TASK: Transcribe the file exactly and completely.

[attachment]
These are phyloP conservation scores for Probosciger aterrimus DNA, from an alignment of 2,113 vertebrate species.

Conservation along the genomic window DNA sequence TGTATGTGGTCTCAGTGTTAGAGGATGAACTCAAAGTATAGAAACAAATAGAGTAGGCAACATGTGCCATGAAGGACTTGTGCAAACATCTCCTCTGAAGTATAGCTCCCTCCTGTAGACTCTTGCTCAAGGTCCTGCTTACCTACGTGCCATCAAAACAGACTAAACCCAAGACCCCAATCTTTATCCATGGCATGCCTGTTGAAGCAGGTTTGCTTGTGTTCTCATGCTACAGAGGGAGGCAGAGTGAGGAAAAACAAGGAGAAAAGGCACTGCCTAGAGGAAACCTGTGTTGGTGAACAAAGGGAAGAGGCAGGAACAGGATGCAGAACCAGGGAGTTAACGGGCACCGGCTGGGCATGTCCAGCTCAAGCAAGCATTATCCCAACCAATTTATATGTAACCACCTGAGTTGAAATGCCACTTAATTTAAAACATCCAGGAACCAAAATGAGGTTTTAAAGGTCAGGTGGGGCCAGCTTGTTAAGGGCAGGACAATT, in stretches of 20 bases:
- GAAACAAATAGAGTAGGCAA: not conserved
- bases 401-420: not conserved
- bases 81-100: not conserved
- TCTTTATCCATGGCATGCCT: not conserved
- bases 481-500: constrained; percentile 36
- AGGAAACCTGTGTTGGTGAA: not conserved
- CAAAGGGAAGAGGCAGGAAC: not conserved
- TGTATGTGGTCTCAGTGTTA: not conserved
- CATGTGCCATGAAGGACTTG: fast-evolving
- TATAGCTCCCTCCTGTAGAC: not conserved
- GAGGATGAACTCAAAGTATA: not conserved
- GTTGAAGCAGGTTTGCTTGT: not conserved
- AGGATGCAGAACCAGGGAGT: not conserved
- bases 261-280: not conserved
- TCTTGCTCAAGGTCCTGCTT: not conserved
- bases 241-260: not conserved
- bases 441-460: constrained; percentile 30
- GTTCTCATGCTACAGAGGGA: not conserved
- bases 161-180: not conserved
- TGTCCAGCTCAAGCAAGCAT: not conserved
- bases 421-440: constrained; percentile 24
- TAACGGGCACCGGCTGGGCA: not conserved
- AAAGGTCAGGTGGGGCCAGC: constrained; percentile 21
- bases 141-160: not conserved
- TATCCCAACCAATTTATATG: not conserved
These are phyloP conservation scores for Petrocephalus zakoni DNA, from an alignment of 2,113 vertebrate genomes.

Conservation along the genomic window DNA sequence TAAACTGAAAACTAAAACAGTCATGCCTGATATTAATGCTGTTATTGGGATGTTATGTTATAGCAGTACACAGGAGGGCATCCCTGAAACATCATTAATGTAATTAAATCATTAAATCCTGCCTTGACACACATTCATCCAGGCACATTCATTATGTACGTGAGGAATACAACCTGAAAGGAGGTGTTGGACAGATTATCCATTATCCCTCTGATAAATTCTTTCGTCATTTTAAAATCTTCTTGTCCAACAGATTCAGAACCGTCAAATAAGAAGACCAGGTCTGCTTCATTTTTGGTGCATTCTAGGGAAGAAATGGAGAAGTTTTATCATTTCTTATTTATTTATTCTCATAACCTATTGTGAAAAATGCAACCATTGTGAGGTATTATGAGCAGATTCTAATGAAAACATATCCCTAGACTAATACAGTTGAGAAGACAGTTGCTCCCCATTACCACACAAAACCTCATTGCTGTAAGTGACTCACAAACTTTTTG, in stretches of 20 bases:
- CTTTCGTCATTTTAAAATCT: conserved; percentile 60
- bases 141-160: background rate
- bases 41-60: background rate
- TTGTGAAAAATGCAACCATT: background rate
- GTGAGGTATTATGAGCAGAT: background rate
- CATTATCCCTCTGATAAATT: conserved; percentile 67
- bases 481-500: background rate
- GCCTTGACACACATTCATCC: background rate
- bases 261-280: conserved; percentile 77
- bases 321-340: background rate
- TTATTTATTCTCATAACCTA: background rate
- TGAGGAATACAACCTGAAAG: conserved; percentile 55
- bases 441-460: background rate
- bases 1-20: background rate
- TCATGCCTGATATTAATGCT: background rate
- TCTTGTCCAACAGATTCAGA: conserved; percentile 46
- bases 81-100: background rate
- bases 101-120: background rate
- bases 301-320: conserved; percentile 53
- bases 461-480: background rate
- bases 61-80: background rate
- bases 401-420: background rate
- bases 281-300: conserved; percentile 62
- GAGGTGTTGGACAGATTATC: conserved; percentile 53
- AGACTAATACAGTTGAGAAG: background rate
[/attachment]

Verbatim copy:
These are phyloP conservation scores for Probosciger aterrimus DNA, from an alignment of 2,113 vertebrate species.

Conservation along the genomic window DNA sequence TGTATGTGGTCTCAGTGTTAGAGGATGAACTCAAAGTATAGAAACAAATAGAGTAGGCAACATGTGCCATGAAGGACTTGTGCAAACATCTCCTCTGAAGTATAGCTCCCTCCTGTAGACTCTTGCTCAAGGTCCTGCTTACCTACGTGCCATCAAAACAGACTAAACCCAAGACCCCAATCTTTATCCATGGCATGCCTGTTGAAGCAGGTTTGCTTGTGTTCTCATGCTACAGAGGGAGGCAGAGTGAGGAAAAACAAGGAGAAAAGGCACTGCCTAGAGGAAACCTGTGTTGGTGAACAAAGGGAAGAGGCAGGAACAGGATGCAGAACCAGGGAGTTAACGGGCACCGGCTGGGCATGTCCAGCTCAAGCAAGCATTATCCCAACCAATTTATATGTAACCACCTGAGTTGAAATGCCACTTAATTTAAAACATCCAGGAACCAAAATGAGGTTTTAAAGGTCAGGTGGGGCCAGCTTGTTAAGGGCAGGACAATT, in stretches of 20 bases:
- GAAACAAATAGAGTAGGCAA: not conserved
- bases 401-420: not conserved
- bases 81-100: not conserved
- TCTTTATCCATGGCATGCCT: not conserved
- bases 481-500: constrained; percentile 36
- AGGAAACCTGTGTTGGTGAA: not conserved
- CAAAGGGAAGAGGCAGGAAC: not conserved
- TGTATGTGGTCTCAGTGTTA: not conserved
- CATGTGCCATGAAGGACTTG: fast-evolving
- TATAGCTCCCTCCTGTAGAC: not conserved
- GAGGATGAACTCAAAGTATA: not conserved
- GTTGAAGCAGGTTTGCTTGT: not conserved
- AGGATGCAGAACCAGGGAGT: not conserved
- bases 261-280: not conserved
- TCTTGCTCAAGGTCCTGCTT: not conserved
- bases 241-260: not conserved
- bases 441-460: constrained; percentile 30
- GTTCTCATGCTACAGAGGGA: not conserved
- bases 161-180: not conserved
- TGTCCAGCTCAAGCAAGCAT: not conserved
- bases 421-440: constrained; percentile 24
- TAACGGGCACCGGCTGGGCA: not conserved
- AAAGGTCAGGTGGGGCCAGC: constrained; percentile 21
- bases 141-160: not conserved
- TATCCCAACCAATTTATATG: not conserved
These are phyloP conservation scores for Petrocephalus zakoni DNA, from an alignment of 2,113 vertebrate genomes.

Conservation along the genomic window DNA sequence TAAACTGAAAACTAAAACAGTCATGCCTGATATTAATGCTGTTATTGGGATGTTATGTTATAGCAGTACACAGGAGGGCATCCCTGAAACATCATTAATGTAATTAAATCATTAAATCCTGCCTTGACACACATTCATCCAGGCACATTCATTATGTACGTGAGGAATACAACCTGAAAGGAGGTGTTGGACAGATTATCCATTATCCCTCTGATAAATTCTTTCGTCATTTTAAAATCTTCTTGTCCAACAGATTCAGAACCGTCAAATAAGAAGACCAGGTCTGCTTCATTTTTGGTGCATTCTAGGGAAGAAATGGAGAAGTTTTATCATTTCTTATTTATTTATTCTCATAACCTATTGTGAAAAATGCAACCATTGTGAGGTATTATGAGCAGATTCTAATGAAAACATATCCCTAGACTAATACAGTTGAGAAGACAGTTGCTCCCCATTACCACACAAAACCTCATTGCTGTAAGTGACTCACAAACTTTTTG, in stretches of 20 bases:
- CTTTCGTCATTTTAAAATCT: conserved; percentile 60
- bases 141-160: background rate
- bases 41-60: background rate
- TTGTGAAAAATGCAACCATT: background rate
- GTGAGGTATTATGAGCAGAT: background rate
- CATTATCCCTCTGATAAATT: conserved; percentile 67
- bases 481-500: background rate
- GCCTTGACACACATTCATCC: background rate
- bases 261-280: conserved; percentile 77
- bases 321-340: background rate
- TTATTTATTCTCATAACCTA: background rate
- TGAGGAATACAACCTGAAAG: conserved; percentile 55
- bases 441-460: background rate
- bases 1-20: background rate
- TCATGCCTGATATTAATGCT: background rate
- TCTTGTCCAACAGATTCAGA: conserved; percentile 46
- bases 81-100: background rate
- bases 101-120: background rate
- bases 301-320: conserved; percentile 53
- bases 461-480: background rate
- bases 61-80: background rate
- bases 401-420: background rate
- bases 281-300: conserved; percentile 62
- GAGGTGTTGGACAGATTATC: conserved; percentile 53
- AGACTAATACAGTTGAGAAG: background rate